In the statehouse, A.C. Lee was a centrist Democrat and occupied himself with legislation related mainly to budget matters and morality. Outside the legislature, he was part-owner and editorialist of the Monroe Journal newspaper.

He “only gradually rose to the moral standards of Atticus,” Shields wrote in the biography. A.C. Lee was “more enlightened than most” but “no saint, no prophet crying in the wilderness with regard to racial matters. . . . Like most of his generation, he believed that the current social order, segregation, was natural and created harmony between the races.”

At church, A.C. Lee pressured the local Methodist minister to keep secular matters, including social justice, out of sermons. But according to Shields, he also confronted Ku Klux Klansmen on at least two occasions, including one time when they barged in on a Halloween party for young people because of a rumor that blacks had been invited.

He “is one of the few men I’ve known who has genuine humility, and it lends him a natural dignity,” Ms. Lee told an interviewer in 1961. “He has absolutely no ego drive, and so he is one of the most beloved men in this part of the state.”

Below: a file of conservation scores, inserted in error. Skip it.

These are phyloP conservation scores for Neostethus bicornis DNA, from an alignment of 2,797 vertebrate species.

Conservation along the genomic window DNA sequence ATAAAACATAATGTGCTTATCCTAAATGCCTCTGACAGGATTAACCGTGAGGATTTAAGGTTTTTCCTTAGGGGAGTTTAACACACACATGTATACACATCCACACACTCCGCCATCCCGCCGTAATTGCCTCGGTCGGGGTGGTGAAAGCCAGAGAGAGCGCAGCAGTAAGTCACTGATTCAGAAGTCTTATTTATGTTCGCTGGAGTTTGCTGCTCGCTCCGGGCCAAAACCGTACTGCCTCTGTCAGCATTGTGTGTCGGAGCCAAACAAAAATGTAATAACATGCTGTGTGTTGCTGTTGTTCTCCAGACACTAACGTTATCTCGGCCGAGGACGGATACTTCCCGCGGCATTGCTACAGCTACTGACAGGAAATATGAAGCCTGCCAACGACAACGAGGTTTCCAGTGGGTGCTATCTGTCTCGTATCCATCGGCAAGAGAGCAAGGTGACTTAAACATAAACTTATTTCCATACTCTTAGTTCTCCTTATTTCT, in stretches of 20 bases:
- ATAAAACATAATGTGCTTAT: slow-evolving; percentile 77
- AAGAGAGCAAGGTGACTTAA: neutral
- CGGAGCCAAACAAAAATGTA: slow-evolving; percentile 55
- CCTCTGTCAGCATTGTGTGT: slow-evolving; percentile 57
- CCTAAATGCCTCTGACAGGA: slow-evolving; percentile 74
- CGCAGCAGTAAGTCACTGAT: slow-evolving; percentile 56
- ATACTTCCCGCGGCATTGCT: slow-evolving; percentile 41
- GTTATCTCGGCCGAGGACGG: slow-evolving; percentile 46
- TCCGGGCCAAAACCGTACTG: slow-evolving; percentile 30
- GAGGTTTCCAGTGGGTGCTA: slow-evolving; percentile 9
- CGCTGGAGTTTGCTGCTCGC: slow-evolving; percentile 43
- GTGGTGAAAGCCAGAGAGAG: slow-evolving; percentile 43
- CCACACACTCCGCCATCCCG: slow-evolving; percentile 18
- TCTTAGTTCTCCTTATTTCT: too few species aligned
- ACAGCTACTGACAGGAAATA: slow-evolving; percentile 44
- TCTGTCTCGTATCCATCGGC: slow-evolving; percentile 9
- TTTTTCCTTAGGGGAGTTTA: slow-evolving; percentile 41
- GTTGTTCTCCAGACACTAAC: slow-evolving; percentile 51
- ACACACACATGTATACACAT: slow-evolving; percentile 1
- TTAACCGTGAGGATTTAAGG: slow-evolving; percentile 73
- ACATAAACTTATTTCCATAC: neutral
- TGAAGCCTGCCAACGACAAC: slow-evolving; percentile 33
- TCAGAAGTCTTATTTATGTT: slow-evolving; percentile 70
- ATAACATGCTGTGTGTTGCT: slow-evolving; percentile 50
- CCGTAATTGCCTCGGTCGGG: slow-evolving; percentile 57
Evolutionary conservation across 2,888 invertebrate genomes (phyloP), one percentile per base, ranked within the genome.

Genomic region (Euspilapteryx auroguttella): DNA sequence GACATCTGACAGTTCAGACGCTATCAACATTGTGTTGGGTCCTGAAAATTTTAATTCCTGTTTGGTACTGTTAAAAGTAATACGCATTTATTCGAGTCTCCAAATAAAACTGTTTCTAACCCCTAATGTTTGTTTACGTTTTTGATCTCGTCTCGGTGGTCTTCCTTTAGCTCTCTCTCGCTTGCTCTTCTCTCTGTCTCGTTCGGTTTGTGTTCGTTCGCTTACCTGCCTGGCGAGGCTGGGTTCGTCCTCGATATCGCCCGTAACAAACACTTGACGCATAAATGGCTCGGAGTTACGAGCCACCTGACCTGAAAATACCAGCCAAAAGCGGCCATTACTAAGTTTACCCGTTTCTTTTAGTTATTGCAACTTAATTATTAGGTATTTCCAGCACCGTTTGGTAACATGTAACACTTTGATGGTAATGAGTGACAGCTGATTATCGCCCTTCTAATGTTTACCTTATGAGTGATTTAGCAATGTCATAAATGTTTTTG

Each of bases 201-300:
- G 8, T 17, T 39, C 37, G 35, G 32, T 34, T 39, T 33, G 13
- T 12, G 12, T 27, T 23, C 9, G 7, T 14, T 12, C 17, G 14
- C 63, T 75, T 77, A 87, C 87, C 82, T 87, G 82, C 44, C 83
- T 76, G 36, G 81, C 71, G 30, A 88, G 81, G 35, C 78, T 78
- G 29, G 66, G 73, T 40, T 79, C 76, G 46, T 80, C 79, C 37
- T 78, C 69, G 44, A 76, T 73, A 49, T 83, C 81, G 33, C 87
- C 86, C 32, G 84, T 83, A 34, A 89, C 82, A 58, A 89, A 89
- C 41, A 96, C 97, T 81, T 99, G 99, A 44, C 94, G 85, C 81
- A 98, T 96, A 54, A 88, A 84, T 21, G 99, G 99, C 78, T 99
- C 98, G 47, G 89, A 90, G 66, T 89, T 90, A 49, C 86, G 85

Just as Scout called her father Atticus, Ms. Lee was said to have addressed her father as A.C.

‘Chance for a new life’

Ms. Lee ambivalently attended Huntingdon College in Montgomery, Ala., before studying law at the University of Alabama.

At the university, she penned a column, Caustic Comment, in the student newspaper and edited the humor magazine, called Rammer Jammer. According to Shields, she wrote for the magazine a short play mocking a racist amendment proposed for the state constitution.

She dropped out because she wanted to write and moved to New York, where Capote was already drawing notice. Just as Ms. Lee had captured him in Dill, he captured her in at least two tomboyish characters from his fiction, Idabel Thompkins in the 1948 novel “Other Voices, Other Rooms” and Ann “Jumbo” Finchburg in his 1967 short story “The Thanksgiving Visitor.”

To support herself, Ms. Lee worked as an airline reservations clerk. Then, for Christmas in 1956, she received a gift from Michael and Joy Brown, friends she met through Capote, whom she described as “in periodically well-to-do circumstances.” It was an envelope containing a note with the promise of a large financial gift: “You have one year off from your job to write whatever you please. Merry Christmas.”